Nearly three years after the Covid-19 pandemic forever changed the workplace, mental health coverage remains a top priority for employers, according to KFF’s annual survey.
About half of the large employers surveyed, with at least 200 employees, reported that an increasing proportion of their employees use mental health services. However, about a third of that group said their health plan’s network doesn’t have enough providers in this area for employees to get the timely access they need.
As millions of employees have traded closed offices for homes, or risked infection by working on the front lines of the fight against Covid, mental health issues have skyrocketed.
Now, while many workplaces have returned to a semblance of “normal,” some workers are still dealing with the transition of the pandemic year and seeking mental health services.
While 4 in 5 employers report having enough primary care providers in their health plans, only 44% say they have enough behavioral health providers, according to the KFF survey.
“These are the numbers that show me how poor access to mental health care providers is,” says Matthew Ray, associate program director for health care markets at KFF (Kaiser Family Foundation). “This, coupled with an increase in demand for mental health services.”
The 2022 KFF Employer Health Benefits Survey, released Oct. 27, analyzed responses from a random sample of 2,188 employers of various sizes.
Overall, the survey found this year’s premiums for health care coverage were remarkably similar to last year’s.
Annual premiums for family coverage are $22,463, on average, this year, compared to $22,221 last year. This year workers are paying about $6,106 for these premiums, while employers are footing the rest of the bill.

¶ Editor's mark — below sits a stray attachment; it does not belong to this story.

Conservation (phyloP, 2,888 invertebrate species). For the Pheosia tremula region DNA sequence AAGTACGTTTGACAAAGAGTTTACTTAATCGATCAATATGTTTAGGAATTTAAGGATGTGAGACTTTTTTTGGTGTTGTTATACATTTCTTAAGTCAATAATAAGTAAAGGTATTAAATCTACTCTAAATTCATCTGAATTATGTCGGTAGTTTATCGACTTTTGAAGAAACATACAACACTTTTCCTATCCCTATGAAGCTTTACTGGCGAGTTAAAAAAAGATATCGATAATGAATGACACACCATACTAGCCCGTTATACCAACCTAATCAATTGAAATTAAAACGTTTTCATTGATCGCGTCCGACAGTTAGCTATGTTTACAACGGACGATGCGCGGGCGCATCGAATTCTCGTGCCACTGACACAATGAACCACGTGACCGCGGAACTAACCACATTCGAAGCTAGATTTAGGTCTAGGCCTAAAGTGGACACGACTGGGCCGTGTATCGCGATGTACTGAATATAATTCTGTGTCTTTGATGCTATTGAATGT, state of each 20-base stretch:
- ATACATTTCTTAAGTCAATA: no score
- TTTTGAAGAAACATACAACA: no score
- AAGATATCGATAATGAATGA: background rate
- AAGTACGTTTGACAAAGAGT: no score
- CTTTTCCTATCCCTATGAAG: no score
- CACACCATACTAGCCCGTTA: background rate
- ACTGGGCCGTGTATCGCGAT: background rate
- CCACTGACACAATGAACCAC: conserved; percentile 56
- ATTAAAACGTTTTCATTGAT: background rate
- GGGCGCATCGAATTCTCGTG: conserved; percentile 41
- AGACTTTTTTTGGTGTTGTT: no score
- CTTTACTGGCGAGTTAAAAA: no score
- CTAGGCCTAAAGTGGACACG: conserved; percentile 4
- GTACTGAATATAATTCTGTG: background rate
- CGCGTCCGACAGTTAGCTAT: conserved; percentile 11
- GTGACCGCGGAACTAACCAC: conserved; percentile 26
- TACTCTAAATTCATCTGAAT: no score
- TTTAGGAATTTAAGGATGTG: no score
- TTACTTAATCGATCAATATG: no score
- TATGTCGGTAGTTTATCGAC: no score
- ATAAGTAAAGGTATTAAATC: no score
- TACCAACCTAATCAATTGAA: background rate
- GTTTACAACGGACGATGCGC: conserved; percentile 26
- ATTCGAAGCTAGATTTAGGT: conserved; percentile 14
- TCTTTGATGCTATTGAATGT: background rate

For individual coverage, workers are paying $1,327 out-of-pocket for their premiums, for a total of $7,911. Employers pay the rest.
The relative stability of premiums contrasts with general inflation, which has reached 8% so far in 2022, and workers’ wages, which according to KFF calculations have increased by 6.7%; That’s likely, the report suggested, because annual premiums were finalized by the fall of 2021, before price increases became apparent.
That trend may not continue.
“Employers are already worried about what they will pay for health premiums, but this may be the calm before the storm, as recent inflation suggests bigger increases are imminent,” said Drew Altman, president and CEO of KFF, in a press release.
“Given the tight labor market and rising wages, it will be difficult for employers to afford workers when costs rise,” he added.
Among large employers, 14% said that by 2022, more employees are using addiction treatment services, according to the survey.
Among all surveyed employers with 50 or more employees, 17% said they also increased the number of employees who requested mental health leave under the Family and Medical Leave Act. This Act allows certain employees of companies with 50 or more employees Take 12 weeks of unpaid leave each year without risking losing their job.
Although the use of telemedicine services has declined slightly since the first lockdown due to the pandemic, 90% of employers surveyed reported that they offer a plan that covers them.
More than half of large employers say telemedicine is “very important” to enabling their employees to provide access to mental health services in the future. However, only a third said this route was essential for primary care, and 24% for specialist consultation.
27% of large employers reported adding mental health care providers to their plans this year, either in person or via telemedicine.
In addition to covering behavioral and mental health care services, 81% of large organizations said they have an employee support program for mental health services, while 44% said they offer mental health self-care apps to employees.
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